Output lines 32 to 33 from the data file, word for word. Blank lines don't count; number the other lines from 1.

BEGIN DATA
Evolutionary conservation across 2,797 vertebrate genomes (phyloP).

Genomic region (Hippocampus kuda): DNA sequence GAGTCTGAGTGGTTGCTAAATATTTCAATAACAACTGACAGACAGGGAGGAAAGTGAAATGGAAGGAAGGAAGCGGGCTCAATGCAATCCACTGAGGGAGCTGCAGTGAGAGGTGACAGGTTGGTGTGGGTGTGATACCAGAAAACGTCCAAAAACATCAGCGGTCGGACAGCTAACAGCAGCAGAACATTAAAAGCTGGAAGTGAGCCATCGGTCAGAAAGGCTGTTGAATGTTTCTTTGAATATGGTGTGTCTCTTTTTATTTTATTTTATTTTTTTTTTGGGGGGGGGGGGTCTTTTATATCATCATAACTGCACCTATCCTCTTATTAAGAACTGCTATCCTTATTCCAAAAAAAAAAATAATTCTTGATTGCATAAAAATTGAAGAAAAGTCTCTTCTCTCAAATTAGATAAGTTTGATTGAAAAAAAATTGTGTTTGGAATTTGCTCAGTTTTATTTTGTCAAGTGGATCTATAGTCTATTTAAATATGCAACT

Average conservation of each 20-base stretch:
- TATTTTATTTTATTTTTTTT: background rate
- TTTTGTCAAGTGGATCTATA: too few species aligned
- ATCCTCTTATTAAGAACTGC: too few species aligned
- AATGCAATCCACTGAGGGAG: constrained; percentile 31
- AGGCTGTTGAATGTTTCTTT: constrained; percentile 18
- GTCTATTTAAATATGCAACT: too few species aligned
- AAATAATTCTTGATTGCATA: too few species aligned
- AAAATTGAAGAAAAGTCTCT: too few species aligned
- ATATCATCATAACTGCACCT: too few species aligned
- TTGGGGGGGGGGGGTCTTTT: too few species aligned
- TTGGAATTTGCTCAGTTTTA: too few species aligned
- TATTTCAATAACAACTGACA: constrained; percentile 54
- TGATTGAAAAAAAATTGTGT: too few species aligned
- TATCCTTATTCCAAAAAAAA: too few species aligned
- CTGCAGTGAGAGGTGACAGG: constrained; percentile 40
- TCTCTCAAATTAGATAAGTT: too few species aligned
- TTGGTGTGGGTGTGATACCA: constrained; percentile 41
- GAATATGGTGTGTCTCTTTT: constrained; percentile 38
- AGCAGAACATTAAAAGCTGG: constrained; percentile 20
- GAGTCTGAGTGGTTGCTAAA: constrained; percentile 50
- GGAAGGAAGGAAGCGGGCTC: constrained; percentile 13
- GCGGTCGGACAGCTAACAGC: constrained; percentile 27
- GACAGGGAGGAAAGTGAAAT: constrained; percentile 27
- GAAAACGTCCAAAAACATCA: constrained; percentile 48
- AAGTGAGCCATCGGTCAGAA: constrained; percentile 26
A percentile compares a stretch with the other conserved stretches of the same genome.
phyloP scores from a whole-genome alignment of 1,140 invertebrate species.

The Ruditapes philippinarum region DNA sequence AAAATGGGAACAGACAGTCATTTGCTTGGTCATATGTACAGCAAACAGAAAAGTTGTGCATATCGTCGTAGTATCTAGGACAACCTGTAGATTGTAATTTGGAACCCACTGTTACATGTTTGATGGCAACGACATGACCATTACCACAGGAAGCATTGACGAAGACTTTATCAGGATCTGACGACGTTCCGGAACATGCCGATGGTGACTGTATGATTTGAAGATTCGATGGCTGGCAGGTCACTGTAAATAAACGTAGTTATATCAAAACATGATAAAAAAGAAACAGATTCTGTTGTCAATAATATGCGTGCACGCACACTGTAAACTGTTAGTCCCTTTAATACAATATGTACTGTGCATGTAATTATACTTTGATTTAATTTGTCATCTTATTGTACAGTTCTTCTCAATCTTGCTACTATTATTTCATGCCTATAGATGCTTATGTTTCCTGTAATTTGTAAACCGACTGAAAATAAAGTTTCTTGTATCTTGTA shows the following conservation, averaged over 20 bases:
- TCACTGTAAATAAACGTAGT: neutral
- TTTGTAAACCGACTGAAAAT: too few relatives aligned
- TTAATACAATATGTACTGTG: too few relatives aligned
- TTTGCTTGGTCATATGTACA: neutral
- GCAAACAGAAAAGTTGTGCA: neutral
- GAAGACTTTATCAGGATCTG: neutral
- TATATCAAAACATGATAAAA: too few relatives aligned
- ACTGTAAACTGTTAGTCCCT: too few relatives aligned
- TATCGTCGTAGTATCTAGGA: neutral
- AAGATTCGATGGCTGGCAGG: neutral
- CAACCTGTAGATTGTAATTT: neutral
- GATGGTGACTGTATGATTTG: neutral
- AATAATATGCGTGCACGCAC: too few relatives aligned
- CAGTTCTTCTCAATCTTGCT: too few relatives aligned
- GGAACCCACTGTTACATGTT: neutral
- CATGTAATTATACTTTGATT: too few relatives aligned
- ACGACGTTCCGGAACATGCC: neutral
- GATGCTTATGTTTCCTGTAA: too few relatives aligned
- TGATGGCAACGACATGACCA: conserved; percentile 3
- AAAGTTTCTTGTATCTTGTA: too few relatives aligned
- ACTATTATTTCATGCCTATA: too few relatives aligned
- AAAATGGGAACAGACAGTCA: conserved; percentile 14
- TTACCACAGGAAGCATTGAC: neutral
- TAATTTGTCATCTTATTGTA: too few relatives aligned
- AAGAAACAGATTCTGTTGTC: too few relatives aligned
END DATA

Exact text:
- TCACTGTAAATAAACGTAGT: neutral
- TTTGTAAACCGACTGAAAAT: too few relatives aligned